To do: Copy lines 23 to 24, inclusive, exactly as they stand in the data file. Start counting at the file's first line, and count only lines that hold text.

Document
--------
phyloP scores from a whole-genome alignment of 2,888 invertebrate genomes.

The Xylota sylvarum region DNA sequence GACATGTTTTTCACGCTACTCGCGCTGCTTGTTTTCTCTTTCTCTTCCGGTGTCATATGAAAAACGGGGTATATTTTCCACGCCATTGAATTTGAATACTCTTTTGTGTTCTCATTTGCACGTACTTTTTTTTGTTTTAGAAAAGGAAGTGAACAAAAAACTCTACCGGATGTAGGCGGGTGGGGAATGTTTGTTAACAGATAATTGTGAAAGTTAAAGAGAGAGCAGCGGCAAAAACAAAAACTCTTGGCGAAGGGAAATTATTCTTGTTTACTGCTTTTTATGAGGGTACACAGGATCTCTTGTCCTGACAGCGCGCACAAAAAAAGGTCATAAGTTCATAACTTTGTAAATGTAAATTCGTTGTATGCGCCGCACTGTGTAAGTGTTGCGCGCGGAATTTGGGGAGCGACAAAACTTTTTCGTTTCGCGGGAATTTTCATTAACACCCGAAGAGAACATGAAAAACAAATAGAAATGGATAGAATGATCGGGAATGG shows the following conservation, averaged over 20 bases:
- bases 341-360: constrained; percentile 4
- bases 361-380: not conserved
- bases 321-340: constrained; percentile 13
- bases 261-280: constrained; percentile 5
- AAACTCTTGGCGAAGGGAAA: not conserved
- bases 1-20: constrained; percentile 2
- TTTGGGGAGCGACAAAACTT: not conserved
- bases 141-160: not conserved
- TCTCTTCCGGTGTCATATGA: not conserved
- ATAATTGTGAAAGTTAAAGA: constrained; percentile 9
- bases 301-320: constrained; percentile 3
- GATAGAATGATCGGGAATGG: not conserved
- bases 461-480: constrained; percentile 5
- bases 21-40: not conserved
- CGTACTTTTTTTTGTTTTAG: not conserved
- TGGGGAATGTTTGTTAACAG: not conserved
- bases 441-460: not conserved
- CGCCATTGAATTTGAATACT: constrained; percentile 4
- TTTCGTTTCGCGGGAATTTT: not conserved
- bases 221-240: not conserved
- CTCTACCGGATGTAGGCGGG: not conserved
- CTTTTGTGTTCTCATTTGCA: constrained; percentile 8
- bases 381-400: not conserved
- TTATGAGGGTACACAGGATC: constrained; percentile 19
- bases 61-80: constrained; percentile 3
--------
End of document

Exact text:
- CTCTACCGGATGTAGGCGGG: not conserved
- CTTTTGTGTTCTCATTTGCA: constrained; percentile 8